OTTAWA – Members of a Saskatchewan First Nation are facing allegations they misused government money meant for social assistance to buy themselves vehicles, horses and trailers, newly released documents show.
A team of professional auditors is now looking into claims made against the chief and council of the Big Island Lake Cree Nation in the northwestern part of the province.
No charges have been laid and none of the allegations has been proven in court.
But the federal government says it takes the allegations “very seriously” and Deloitte and Touche has been asked to conduct a forensic audit of the First Nation.
The audit work is ongoing, covering the period April 2009 to March 2012.
Documents obtained by The Canadian Press under the Access to Information Act offer a broad look at the allegations against the chief and council.
“The areas of analysis include the potential misuse of the social-assistance funds to pay personal expenses of the chief and council; and the allegation that band members who are listed as social-assistance recipients never filed an application and never received social-assistance funds,” one document says.
The documents show Aboriginal Affairs and Northern Development got an anonymous, handwritten letter in April 2011 about the alleged misuse of federal funding.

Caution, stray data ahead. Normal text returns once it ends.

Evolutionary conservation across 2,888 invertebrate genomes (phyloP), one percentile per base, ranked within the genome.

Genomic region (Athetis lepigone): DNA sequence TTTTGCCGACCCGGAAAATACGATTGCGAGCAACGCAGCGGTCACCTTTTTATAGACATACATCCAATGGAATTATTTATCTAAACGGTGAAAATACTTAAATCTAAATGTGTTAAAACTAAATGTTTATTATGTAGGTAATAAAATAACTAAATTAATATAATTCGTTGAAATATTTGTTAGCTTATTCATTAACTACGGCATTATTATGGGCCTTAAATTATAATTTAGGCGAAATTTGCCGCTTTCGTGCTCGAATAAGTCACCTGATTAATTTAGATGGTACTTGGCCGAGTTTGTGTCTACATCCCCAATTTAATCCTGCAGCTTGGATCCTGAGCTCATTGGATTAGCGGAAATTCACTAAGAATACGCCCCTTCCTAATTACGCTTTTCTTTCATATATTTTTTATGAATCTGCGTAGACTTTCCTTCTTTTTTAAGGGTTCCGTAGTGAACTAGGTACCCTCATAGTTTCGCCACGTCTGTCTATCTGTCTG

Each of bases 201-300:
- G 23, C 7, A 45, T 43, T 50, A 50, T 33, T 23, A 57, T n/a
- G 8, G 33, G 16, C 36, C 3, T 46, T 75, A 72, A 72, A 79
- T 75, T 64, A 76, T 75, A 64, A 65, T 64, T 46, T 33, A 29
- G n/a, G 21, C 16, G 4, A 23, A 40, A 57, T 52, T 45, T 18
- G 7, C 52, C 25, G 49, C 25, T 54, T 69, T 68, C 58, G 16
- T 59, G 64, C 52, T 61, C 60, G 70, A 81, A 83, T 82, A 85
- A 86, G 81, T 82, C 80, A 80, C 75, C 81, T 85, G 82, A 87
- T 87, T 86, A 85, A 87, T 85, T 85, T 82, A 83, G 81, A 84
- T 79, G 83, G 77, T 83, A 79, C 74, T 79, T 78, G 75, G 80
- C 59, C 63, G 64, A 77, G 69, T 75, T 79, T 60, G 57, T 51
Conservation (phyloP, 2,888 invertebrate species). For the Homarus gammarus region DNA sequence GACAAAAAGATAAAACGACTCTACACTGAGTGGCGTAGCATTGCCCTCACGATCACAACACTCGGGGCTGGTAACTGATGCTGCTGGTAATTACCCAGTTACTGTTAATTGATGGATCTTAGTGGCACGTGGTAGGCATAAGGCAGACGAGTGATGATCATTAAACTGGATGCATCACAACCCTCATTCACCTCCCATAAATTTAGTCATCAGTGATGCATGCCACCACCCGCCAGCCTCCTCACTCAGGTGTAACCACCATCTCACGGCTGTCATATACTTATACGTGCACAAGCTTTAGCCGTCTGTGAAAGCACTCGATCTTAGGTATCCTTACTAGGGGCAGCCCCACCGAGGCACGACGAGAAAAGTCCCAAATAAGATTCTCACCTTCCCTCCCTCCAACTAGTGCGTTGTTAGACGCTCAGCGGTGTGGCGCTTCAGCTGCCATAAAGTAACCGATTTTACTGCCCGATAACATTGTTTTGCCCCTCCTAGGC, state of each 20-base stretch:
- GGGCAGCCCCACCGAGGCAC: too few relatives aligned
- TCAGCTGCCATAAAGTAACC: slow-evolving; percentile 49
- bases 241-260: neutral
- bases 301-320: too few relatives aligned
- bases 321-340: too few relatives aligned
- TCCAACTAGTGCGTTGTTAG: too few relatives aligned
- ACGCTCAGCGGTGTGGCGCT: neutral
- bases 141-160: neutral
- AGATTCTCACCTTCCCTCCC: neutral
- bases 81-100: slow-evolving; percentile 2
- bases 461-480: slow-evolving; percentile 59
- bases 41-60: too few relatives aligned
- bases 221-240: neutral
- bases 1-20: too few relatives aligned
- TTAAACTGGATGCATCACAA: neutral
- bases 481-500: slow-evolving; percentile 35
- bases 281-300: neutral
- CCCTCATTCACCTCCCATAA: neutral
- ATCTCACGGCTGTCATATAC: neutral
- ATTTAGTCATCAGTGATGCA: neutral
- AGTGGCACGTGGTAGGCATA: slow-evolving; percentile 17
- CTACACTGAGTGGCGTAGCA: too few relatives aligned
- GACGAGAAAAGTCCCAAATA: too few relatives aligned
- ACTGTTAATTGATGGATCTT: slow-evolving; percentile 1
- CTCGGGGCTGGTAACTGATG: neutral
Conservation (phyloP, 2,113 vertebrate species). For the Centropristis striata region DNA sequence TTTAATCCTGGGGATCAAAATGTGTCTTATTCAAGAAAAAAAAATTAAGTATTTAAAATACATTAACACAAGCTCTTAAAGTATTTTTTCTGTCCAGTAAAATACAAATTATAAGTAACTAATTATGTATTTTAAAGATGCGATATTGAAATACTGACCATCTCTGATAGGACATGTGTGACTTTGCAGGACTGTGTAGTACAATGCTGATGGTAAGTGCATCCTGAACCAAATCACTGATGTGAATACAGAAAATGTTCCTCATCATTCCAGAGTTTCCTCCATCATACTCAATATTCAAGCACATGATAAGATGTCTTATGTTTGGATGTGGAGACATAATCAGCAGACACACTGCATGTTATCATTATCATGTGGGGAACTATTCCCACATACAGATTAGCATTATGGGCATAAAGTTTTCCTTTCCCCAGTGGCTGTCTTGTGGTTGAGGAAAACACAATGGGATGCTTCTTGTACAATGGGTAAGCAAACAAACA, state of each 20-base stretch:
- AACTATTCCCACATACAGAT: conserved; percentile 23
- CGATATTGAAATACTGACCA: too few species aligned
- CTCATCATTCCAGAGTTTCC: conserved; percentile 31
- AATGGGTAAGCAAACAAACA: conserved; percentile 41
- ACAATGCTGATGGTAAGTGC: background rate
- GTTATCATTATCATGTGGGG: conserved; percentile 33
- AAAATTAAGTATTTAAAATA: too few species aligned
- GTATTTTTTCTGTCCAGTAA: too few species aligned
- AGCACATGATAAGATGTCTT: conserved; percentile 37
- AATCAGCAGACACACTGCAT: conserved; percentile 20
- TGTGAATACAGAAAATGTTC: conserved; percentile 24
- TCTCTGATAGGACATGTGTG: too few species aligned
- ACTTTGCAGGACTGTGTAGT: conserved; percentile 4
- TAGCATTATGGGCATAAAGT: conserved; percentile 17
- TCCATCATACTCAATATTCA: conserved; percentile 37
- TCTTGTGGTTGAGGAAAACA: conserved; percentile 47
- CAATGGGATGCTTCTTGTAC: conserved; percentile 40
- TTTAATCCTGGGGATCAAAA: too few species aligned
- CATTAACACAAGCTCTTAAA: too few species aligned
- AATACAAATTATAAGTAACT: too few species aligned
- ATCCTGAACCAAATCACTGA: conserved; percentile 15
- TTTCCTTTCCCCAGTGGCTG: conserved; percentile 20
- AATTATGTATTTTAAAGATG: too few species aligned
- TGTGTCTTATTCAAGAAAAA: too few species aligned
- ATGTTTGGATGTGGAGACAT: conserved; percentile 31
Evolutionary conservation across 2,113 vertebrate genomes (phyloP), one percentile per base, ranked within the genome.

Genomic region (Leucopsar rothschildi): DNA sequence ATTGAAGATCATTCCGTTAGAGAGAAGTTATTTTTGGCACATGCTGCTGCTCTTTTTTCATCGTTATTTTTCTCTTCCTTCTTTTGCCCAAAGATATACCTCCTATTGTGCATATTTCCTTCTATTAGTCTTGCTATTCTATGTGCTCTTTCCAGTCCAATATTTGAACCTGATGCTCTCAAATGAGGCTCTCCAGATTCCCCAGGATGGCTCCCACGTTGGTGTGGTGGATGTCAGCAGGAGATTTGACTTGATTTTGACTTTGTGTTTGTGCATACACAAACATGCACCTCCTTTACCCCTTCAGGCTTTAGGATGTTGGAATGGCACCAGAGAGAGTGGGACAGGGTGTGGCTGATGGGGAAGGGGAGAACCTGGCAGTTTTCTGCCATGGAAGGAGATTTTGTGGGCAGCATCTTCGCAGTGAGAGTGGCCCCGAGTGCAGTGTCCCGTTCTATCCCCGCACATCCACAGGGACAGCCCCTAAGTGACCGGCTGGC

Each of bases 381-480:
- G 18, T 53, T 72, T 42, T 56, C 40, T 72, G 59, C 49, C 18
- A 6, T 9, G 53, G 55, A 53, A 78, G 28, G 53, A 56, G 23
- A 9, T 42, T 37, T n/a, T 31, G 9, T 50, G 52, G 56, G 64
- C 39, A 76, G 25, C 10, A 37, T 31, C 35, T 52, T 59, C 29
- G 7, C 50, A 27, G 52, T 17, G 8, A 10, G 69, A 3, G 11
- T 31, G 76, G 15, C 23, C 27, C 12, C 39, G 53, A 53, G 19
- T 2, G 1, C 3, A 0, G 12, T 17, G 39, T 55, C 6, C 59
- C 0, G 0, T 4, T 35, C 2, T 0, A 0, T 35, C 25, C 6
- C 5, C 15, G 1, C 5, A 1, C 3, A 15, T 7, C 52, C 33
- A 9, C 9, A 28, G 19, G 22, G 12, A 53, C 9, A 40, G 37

The letter accuses band members, whose names are blanked out, of “taking money from social assistance and other accounts.”
A second handwritten letter, sent in December 2011, makes more allegations specifically against the chief and councillors.
“Vehicles were bought, quads, horses and travel trailers, these were the things the chief David Sandfly bought and still spending on and we have no money for payroll or social assistance,” the letter says.
The anonymous letter-writer also claims the First Nation is plagued by poor infrastructure and problems with alcohol and drug addiction.
As of November, the First Nation had a registered population of 1,132, most of whom live on the reserve.
Sandfly did not return several messages left on his cellphone and with a receptionist at the First Nation’s band office.
Aboriginal Affairs and Northern Development declined to answer specific questions about the audit, which the documents indicate could cost as much as $150,000.
“The department takes allegations of misuse of public funds in First Nations communities very seriously and will investigate allegations once they have been sufficiently substantiated,” spokeswoman Valerie Hache wrote in an email.
“The forensic audit work involving this First Nation is ongoing and as such it would be inappropriate to comment further at this time.”
Deloitte is expected to present its findings to the department early next year. Those findings — and whether the matter is referred to police — may remain a secret.
“What will be released publicly will depend on privacy considerations,” Hache wrote.
“Audit work that reveals criminal activity is handed over to the appropriate policing authorities and is not publicly disclosed.”